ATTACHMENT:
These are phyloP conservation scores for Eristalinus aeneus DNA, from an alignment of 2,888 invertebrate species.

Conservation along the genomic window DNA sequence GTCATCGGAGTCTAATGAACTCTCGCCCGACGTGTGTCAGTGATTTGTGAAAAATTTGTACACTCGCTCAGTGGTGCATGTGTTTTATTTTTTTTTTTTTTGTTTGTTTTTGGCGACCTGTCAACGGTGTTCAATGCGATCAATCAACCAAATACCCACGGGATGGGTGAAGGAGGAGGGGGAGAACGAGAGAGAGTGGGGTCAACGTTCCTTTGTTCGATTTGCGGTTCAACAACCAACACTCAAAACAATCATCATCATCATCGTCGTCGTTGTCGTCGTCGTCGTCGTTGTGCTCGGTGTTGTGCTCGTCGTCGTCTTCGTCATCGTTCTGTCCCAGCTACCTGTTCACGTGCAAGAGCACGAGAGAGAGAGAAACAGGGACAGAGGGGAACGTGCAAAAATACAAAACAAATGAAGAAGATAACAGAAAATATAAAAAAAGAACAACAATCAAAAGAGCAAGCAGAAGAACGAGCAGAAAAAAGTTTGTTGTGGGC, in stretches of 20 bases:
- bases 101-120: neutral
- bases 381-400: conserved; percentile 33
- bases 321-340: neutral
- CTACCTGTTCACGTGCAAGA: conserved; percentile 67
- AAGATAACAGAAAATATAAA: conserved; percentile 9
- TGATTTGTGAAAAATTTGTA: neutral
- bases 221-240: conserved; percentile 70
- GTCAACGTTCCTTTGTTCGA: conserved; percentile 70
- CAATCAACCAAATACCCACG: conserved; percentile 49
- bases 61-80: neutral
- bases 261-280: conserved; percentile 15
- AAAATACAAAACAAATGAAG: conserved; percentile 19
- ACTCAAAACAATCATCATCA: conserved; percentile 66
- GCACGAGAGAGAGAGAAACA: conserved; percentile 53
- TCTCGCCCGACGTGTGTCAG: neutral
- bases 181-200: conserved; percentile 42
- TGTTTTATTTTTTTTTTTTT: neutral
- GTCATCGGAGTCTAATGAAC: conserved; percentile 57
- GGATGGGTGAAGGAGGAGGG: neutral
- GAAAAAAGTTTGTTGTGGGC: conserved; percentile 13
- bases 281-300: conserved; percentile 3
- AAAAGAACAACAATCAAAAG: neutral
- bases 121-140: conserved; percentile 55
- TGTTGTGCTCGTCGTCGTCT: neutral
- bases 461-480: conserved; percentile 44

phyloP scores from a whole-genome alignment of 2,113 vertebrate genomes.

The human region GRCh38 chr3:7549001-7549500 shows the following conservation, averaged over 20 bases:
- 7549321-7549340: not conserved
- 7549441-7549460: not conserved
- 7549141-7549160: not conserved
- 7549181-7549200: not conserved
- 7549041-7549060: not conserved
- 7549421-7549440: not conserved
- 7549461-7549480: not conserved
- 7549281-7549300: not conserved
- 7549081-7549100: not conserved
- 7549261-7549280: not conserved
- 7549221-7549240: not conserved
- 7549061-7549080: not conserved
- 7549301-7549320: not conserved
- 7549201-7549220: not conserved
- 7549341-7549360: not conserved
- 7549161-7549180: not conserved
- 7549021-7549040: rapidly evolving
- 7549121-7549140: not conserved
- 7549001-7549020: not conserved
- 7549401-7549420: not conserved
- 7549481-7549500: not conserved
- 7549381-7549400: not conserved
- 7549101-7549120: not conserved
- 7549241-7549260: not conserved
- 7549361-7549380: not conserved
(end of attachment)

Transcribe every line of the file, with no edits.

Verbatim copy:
These are phyloP conservation scores for Eristalinus aeneus DNA, from an alignment of 2,888 invertebrate species.

Conservation along the genomic window DNA sequence GTCATCGGAGTCTAATGAACTCTCGCCCGACGTGTGTCAGTGATTTGTGAAAAATTTGTACACTCGCTCAGTGGTGCATGTGTTTTATTTTTTTTTTTTTTGTTTGTTTTTGGCGACCTGTCAACGGTGTTCAATGCGATCAATCAACCAAATACCCACGGGATGGGTGAAGGAGGAGGGGGAGAACGAGAGAGAGTGGGGTCAACGTTCCTTTGTTCGATTTGCGGTTCAACAACCAACACTCAAAACAATCATCATCATCATCGTCGTCGTTGTCGTCGTCGTCGTCGTTGTGCTCGGTGTTGTGCTCGTCGTCGTCTTCGTCATCGTTCTGTCCCAGCTACCTGTTCACGTGCAAGAGCACGAGAGAGAGAGAAACAGGGACAGAGGGGAACGTGCAAAAATACAAAACAAATGAAGAAGATAACAGAAAATATAAAAAAAGAACAACAATCAAAAGAGCAAGCAGAAGAACGAGCAGAAAAAAGTTTGTTGTGGGC, in stretches of 20 bases:
- bases 101-120: neutral
- bases 381-400: conserved; percentile 33
- bases 321-340: neutral
- CTACCTGTTCACGTGCAAGA: conserved; percentile 67
- AAGATAACAGAAAATATAAA: conserved; percentile 9
- TGATTTGTGAAAAATTTGTA: neutral
- bases 221-240: conserved; percentile 70
- GTCAACGTTCCTTTGTTCGA: conserved; percentile 70
- CAATCAACCAAATACCCACG: conserved; percentile 49
- bases 61-80: neutral
- bases 261-280: conserved; percentile 15
- AAAATACAAAACAAATGAAG: conserved; percentile 19
- ACTCAAAACAATCATCATCA: conserved; percentile 66
- GCACGAGAGAGAGAGAAACA: conserved; percentile 53
- TCTCGCCCGACGTGTGTCAG: neutral
- bases 181-200: conserved; percentile 42
- TGTTTTATTTTTTTTTTTTT: neutral
- GTCATCGGAGTCTAATGAAC: conserved; percentile 57
- GGATGGGTGAAGGAGGAGGG: neutral
- GAAAAAAGTTTGTTGTGGGC: conserved; percentile 13
- bases 281-300: conserved; percentile 3
- AAAAGAACAACAATCAAAAG: neutral
- bases 121-140: conserved; percentile 55
- TGTTGTGCTCGTCGTCGTCT: neutral
- bases 461-480: conserved; percentile 44

phyloP scores from a whole-genome alignment of 2,113 vertebrate genomes.

The human region GRCh38 chr3:7549001-7549500 shows the following conservation, averaged over 20 bases:
- 7549321-7549340: not conserved
- 7549441-7549460: not conserved
- 7549141-7549160: not conserved
- 7549181-7549200: not conserved
- 7549041-7549060: not conserved
- 7549421-7549440: not conserved
- 7549461-7549480: not conserved
- 7549281-7549300: not conserved
- 7549081-7549100: not conserved
- 7549261-7549280: not conserved
- 7549221-7549240: not conserved
- 7549061-7549080: not conserved
- 7549301-7549320: not conserved
- 7549201-7549220: not conserved
- 7549341-7549360: not conserved
- 7549161-7549180: not conserved
- 7549021-7549040: rapidly evolving
- 7549121-7549140: not conserved
- 7549001-7549020: not conserved
- 7549401-7549420: not conserved
- 7549481-7549500: not conserved
- 7549381-7549400: not conserved
- 7549101-7549120: not conserved
- 7549241-7549260: not conserved
- 7549361-7549380: not conserved